Thorough Cleaning of the Box. How often the box needs to be washed is dependent on the type of litter used. Boxes filled with clumping litter should be thoroughly washed once or twice a month, while boxes containing non-clumping litter require weekly cleaning. You may need to adjust this schedule and wash more frequently, based on your cat’s litter box habits.
Cleaning the box involves completely emptying out the litter, scrubbing with mild detergent, and then a thorough rinsing to remove all traces of soap. You can use mild dish detergent or any other mild soap.
Photo: Viorika for Getting Images Signature: Canva
Discard the soiled litter by putting it in a sealed plastic bag before placing it in your outdoor trash can. Even if the litter is flushable, don’t empty the entire contents of the litter box into the toilet.
Replace the Box When Needed. After washing the box, before refilling with fresh litter, inspect it to check for scratches or traces of retained odor. Plastic tends to hold odors so if the box still smells, even after washing, it’s time for a replacement. Boxes with lots of scratches from the cat’s claws will also tend to hold odor so those will need to be replaced as well. Litter boxes aren’t made to last forever.

Choosing the Right Litter
There are many litters available. In general, cats prefer a soft, sand-like texture to the litter. Scoopable clumping litter works well for this. While scented litter may be appealing to the human family members, they are often off-putting to the cats who must use the box. Choose unscented litter out of respect for your cat’s sensitive nose.
There are also many alternative type litters available that may work if your cat has an aversion to scoopable litter or clay litter in general. Keep in mind that the litter choice should be based on what works best for your cat. If you aren’t sure which litter your cat would like, set out a few boxes cafeteria-style, each containing a different litter, and let your cat make the decision.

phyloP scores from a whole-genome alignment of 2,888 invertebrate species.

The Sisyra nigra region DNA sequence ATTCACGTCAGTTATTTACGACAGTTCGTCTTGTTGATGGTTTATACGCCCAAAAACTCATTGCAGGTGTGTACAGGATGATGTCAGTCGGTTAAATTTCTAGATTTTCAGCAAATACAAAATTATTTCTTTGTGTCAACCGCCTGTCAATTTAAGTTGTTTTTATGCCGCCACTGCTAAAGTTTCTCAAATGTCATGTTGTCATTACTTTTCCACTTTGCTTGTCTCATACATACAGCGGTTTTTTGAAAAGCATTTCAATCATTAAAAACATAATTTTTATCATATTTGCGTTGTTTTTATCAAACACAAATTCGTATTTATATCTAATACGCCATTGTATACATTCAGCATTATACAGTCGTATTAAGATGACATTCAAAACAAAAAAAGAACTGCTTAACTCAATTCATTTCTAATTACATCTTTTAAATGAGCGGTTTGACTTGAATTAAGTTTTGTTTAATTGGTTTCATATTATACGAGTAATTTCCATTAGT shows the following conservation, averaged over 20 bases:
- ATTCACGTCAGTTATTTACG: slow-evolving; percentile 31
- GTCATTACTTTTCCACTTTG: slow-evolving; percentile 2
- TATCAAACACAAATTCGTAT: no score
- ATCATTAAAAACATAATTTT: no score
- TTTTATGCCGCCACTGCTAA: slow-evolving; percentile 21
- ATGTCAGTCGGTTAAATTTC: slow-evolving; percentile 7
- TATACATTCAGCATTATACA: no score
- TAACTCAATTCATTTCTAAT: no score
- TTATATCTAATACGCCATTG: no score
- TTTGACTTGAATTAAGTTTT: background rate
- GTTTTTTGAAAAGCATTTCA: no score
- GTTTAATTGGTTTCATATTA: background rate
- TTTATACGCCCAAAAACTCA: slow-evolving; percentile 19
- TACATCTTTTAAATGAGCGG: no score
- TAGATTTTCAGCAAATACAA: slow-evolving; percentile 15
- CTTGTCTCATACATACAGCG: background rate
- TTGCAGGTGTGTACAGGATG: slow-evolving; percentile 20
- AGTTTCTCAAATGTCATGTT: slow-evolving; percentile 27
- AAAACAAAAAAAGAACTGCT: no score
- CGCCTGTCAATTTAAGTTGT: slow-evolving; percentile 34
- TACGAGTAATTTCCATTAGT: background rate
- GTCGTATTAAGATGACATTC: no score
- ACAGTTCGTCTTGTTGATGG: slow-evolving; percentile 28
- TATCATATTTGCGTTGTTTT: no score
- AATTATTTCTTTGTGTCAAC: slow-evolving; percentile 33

Additional Tips for Litter Box Success
In addition to the fundamentals of litter box cleaning and maintenance, here are some other important tips to help ensure litter box happiness:
Provide the Right Sized Box. Remember, it’s about your cat’s comfort and not your desire to squeeze the box in the smallest corner in the house. The litter box should be 1 ½ times the length of your cat.
Photo: Pixelshot/Canva
Choose an Open Box. Most cats prefer an uncovered box that will provide maximum escape potential. Covered boxes can make a cat feel cramped and it also traps the odor inside.
Provide Multiple Boxes. If you have more than one cat, it’s essential to have multiple boxes. Cats can have preferred personal areas and providing enough boxes ensures each cat has safe access to a litter box without having to cross onto another cat’s turf.
Choose the Right Location. Place litter boxes in quiet, low-traffic areas of your home but they also need to be convenient for the cat to access. Don’t place them in closets, under furniture or wedged in remote areas because it can be difficult for cats to get to them in time.
Monitor Litter Box Habits. As I previously mentioned, scooping the litter box is a valuable tool for monitoring your cat’s health. If your cat eliminates outside of the litter box, it can be an indication of an underlying medical issue. If your cat shows a change in litter box habits or begins urinating or defecating outside of the box, it’s time for an immediate veterinary visit.
Do Your Part
Your cat depends on you for creating an appealing and comfortable litter box set-up, as well as regular litter box maintenance. It’s a central aspect of your cat’s health and happiness.
Need More Information?
For more information on litter box issues or other aspects of cat behavior, refer to the best-selling books by Pam Johnson-Bennett. Pam’s books are available at bookstores and online. We’ve included links to Amazon here on our website.

We will be happy to hear your thoughts

Leave a reply

Hot Deals & Shop
Compare items
  • Total (0)
Shopping cart